Inspiring Change through Social Marketing

Marketing can at times be considered a profession which only serves the corporation. It is an ever evolving process designed to convince and sway others, but the extent of this is most commonly believed to be “Pay money to buy our thing, it’ll make your life better!” When a lot of the time, the verity of this can be questionable. Transparency in business is a philosophy that outright rejects the often sensational tone of traditional marketing techniques to reach customers on a level of candor and honesty. However, both of these techniques are for the benefit of a company. There is still a product to be traded, or service to be rendered.

This changes when we imagine the “product” to be something that betters the community around us, or humanity as a whole. The corporate entity is not providing a product or service in social marketing. We consider the “price” to be the effort someone endures to see that product made real. The way a sign reminds us not to litter as we walk through a public park, showing us in infographic form how easy it is to simply put our garbage away. In social marketing, our role as the company, becomes philanthropy, rather than profit.

When we prepare our social marketing campaigns, it is important to understand that your involvement is in spreading the word, and facilitating the action you want to promote. For example, cost is not a factor in social marketing. Investment however, is. Investment in reducing the aforementioned “price,” or ease of access of the campaign’s desired result. For instance, reducing the “price” of someone throwing a piece of garbage away rather than littering, is in making sure enough garbage cans are nearby to facilitate it. The investment in this case, is the cost of ensuring those garbage cans are there, and regularly emptied.

All of these facts considered, a social marketing campaign has three main components. Result, or the outcome you want to obtain, Accessibility, which is the “price” people have to pay to contribute to the cause, and Investment, which is the steps the company behind the campaign will take to both promote the Result, and to increase Accessibility or, reducing the “price.”

When choosing a desired result, consider the scope, and the overall reach, and keep it within feasible terms. It is not realistic to end littering in your city with a single garbage can. Consequently, it is also unrealistic to expect to end littering by having fifty garbage cans on a sidewalk, leading into the following point, which is data. Research thoroughly the causes, and the geography of the issue. If most of the littering in your city happens to be in the park, then the park is the geographic center on which you should take action. This factors neatly into the concept of accessibility. For instance, a campaign dedicated to feeding the hungry would benefit from donation boxes placed directly in local supermarkets where food is sold, rather than in the parking lot of an office building.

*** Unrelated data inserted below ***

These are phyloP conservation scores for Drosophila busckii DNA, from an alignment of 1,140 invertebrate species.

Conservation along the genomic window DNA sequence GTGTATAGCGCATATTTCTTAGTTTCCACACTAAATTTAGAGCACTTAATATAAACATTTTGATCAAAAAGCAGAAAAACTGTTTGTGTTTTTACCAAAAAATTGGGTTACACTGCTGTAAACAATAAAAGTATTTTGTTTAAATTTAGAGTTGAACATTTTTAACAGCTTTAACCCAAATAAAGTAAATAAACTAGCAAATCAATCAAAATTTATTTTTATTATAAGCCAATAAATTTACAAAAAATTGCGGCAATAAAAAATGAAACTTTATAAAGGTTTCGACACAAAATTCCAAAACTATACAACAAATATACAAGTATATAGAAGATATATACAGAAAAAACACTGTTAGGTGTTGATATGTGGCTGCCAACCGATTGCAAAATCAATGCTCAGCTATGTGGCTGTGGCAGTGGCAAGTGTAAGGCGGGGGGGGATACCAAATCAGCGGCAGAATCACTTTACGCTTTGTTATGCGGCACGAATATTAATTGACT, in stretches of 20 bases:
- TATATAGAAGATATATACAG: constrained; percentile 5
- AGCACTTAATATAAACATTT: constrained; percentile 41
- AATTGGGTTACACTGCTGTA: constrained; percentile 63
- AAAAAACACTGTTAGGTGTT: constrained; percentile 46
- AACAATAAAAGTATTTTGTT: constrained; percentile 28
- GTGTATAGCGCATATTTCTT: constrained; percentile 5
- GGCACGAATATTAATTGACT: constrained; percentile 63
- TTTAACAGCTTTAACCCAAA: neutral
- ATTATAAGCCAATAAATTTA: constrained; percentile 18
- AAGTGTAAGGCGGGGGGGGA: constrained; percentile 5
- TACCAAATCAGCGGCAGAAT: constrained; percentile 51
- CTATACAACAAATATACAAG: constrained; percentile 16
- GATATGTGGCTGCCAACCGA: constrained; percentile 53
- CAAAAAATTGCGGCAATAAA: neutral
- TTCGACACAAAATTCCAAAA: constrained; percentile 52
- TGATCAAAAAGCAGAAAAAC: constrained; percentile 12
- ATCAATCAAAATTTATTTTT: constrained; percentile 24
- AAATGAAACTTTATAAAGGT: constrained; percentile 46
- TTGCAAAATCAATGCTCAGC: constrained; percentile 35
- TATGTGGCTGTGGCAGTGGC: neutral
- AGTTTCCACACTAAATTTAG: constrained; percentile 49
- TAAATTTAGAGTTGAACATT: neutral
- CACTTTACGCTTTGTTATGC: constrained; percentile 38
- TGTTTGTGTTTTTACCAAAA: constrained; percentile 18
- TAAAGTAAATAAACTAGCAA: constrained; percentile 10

Accessibility is the reason social marketing campaigns flourish or fail. A campaign should ideally promote an action that is both easy, and feels good to contribute to. Seeing a food donation box as you walk into the supermarket makes it easy to leave a donation behind when you leave, as the campaign’s goal has been woven into the daily life without obstructing it. Thus, the “price” is merely the cost of a can of soup on the individual’s behalf.

Investment is the practice of facilitating the change you are advertising. In the case of the previous food donation example, the partnership with the supermarket to allow the presence of the box in their facility, and the organization of delivering said donations to those who need it, all fall into the jurisdiction of your investment. As an entity, you are taking the difficult parts of doing worldly good off of the shoulders of the population by financing it yourself. The placement and maintenance of garbage bins becomes your responsibility, because it is your cooperation with local ordinance and policy, and your investment into the infrastructure that facilitates the lower “price” of the campaign.

With these ideals in mind, creating a social marketing campaign can be as easy as getting the word out, as with any other ad, with only the additional consideration of what your company can do to help in addition. Fixing the problems in society does not happen overnight, it is a slow and gradual process that demands continual investment and resources to foster, and the reward is often one of satisfaction of seeing the positivity you can spread on the world with a little help from the community to make Earth a better, cleaner, and safer, place.

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